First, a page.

I recently got in trouble with my hosting company for being a resource hog. I get hit by a lot of spammers at WCF to begin with, but I didn’t realize that the size of my database made it such that it became taxing on the server. I had noticed things were sluggish on this site for quite some time, but I chalked it up to my site’s use of some couple dozen plugins or so running with a bbPress forum. So how big was my database? Almost 700 mb. Yikes!
The culprit: wp_options
Before I spoke with my hosting company’s tech support, I assumed that there was little I could do if my site was frequently targeted by spammers or even legitimate spiders. But after speaking with tech support, I learned that this seemed to be problematic only because the size of my database was excessively large. When visitors would visit my site, it was more taxing on the server than it would have been had the same number of visitors visited a site with a leaner database. Tech support mentioned that wp_options in my WordPress database was bloated, and said I might need to get in touch with a developer to remedy it.
How bloated was wp_options? Bloated wasn’t really the right word. Bloated is when you drink too much water so it’s sitting in your stomach. My wp_options table was morbidly obese. It was more like Jabba the Hut; so large and cumbersome that all it could do was pretty much sit in the same place and flap its flappers around and laugh with that deep laugh. It was time to go Luke Skywalker on my own database.
I spent some time figuring out what had to be done. I disabled and deleted a few plugins that I thought I could live without. I then started researching how to reduce the size of my WordPress database even more, and I found a post discussing how to do this using a plugin called Advanced Database Cleaner. The free version of the plugin really limits what you can do (you can’t really hunt down orphans all that well), but I followed the instructions, cleaned parts of my database here and there, and optimized the database.
Still no luck. As you can see, after doing all of this, I noticed that my database was still abnormally large at 684.57 mb.
I then came across the Young Cow site which explained how to specifically focus on wp_options to clean out the mess. There is one simple SQL query that needs to be run on the database. Young Cow mentioned that it worked for his database, removing around 220,000 rows! He then said that removing the rows didn’t change the table size, so a repair and optimize command had to be run afterwards.
Anyway, I ran the SQL query, and after what seemed like forever (I was worried it stalled out), I got this return:
Wowzer – are you kidding me? That’s 3.9 million rows deleted! I refreshed the view of my database stats. Although the total options had shrunk by a massive amount, the database size hadn’t really changed at all:
The next step was to run the database optimizer included in the Advanced Database Cleaner plugin. After doing so, I refreshed the database stats once more and got the news I was hoping for:
Bingo! After optimization, it reduced the database size to less than 10% of its former size (from 685 mb down to 62 mb). I was actually worried at first that doing this had to have broken my site somehow, so I clicked through my site a bit to make sure everything was in working order. So far, everything looks to be good and operating as normal. Better still, my site finally seems to be working faster!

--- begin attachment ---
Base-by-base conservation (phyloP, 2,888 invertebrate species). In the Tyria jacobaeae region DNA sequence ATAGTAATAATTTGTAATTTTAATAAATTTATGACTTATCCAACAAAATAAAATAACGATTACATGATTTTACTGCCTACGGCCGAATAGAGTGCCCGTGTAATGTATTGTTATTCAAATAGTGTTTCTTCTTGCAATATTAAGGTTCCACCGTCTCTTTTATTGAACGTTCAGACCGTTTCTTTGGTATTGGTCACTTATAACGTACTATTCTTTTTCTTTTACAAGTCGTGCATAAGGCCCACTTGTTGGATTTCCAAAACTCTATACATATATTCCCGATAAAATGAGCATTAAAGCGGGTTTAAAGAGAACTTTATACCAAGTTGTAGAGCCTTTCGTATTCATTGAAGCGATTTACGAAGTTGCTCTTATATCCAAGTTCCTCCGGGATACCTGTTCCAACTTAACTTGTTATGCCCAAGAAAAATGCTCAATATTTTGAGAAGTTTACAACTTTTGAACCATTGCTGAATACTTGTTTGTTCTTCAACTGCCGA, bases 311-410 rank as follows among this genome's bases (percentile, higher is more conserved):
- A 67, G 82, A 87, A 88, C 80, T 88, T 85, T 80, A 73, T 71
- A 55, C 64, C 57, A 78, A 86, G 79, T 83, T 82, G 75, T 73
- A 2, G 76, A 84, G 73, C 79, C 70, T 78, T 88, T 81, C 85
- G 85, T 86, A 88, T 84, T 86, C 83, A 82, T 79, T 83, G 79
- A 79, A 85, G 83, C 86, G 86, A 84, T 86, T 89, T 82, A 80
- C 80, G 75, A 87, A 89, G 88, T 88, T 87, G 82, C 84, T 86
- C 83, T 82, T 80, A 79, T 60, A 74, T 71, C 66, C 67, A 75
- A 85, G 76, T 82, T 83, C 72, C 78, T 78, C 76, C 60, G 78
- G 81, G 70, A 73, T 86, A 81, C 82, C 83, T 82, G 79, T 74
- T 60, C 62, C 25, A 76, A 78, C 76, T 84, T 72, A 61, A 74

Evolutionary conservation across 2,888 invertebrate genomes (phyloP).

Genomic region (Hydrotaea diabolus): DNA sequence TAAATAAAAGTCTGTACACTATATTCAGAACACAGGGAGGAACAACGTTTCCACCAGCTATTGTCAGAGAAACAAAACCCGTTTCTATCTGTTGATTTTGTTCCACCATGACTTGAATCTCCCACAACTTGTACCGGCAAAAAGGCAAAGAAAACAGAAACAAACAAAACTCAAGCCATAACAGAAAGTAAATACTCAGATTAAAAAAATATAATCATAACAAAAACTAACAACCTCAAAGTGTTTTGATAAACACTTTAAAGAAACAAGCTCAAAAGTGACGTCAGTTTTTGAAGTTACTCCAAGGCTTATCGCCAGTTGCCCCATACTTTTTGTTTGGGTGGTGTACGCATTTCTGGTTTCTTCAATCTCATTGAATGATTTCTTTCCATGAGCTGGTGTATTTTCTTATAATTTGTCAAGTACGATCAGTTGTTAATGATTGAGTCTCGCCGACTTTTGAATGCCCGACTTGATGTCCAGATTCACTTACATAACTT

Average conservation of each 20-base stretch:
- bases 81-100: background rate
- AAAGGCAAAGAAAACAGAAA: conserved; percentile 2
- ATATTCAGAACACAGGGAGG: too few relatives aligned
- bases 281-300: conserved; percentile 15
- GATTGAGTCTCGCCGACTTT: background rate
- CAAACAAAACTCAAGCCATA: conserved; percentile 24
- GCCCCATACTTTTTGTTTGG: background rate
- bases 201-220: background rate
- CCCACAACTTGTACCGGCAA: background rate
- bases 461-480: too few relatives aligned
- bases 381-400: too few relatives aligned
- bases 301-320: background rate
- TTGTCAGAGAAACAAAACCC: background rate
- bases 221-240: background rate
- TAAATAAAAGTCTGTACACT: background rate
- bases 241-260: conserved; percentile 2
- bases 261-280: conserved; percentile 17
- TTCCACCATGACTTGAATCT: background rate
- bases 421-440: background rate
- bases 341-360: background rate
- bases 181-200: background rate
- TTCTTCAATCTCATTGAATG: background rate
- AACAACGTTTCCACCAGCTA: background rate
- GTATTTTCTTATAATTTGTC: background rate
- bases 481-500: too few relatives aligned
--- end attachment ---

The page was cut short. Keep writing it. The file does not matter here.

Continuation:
This is great news for me and my site. Western Civ Forum has been around for about 10 years now and has evoluved from a Phpbb site to an SMF site to a WordPress site, so I can understand why there would be some extra baggage hanging on along the way. I’m just glad it got cleaned out and was so easy to do. I’m imagining (“wishfully thinking of”) a kind of WCF renaissance of sorts now. Faster page loads, more Googlebot visits, better indexing. The world is my (site’s) oyster!
It’s been almost two weeks since I cleaned my database, and my site has been working properly. However, I noticed something else strange going on with the database as the screenshot of the analysis shows.
The size of the database has grown by about 11 megabytes, and the number of “Total options” has ballooned from 634 to 52,357. Something clearly is afoot – the same something that must have caused the nearly four million options in my database earlier this month. I took a peek at wp_options in my database using PhpMyAdmin and noticed these kinds of rows being generated:
More transients, and they were being generated by Jetpack. Why these are being generated is unclear to me. I might ask around in the support board for Jetpack on WordPress.org, but at this point I just wanted to fix the problem. Fortunately, there are a few different transient deletion plugins in the WordPress repository, so I don’t need to run SQL queries every time I want to clean my database. The plugin I chose was called Transients Manager.
After deleting all expired transients, I got a timeout error because the process took over 30 seconds. Refreshing my page, I saw that the number of transients left was down to about 3400. I deleted expired transients again, and this time it successfully completed and left only 40 (unexpired) transients remaining. I then ran the database optimizer, leaving me with this:
So my database is back where it should be – with only around 650 options and a database that is under 65 mb.
In the future, I may decide to make transient cleaning a regular activity. I don’t know how to stop the increase of Jetpack transients, so I can only hope to contain them. I noticed that another WordPress plugin, Transient Cleaner, gives the option for daily cleaning of transients, so I may give that a try.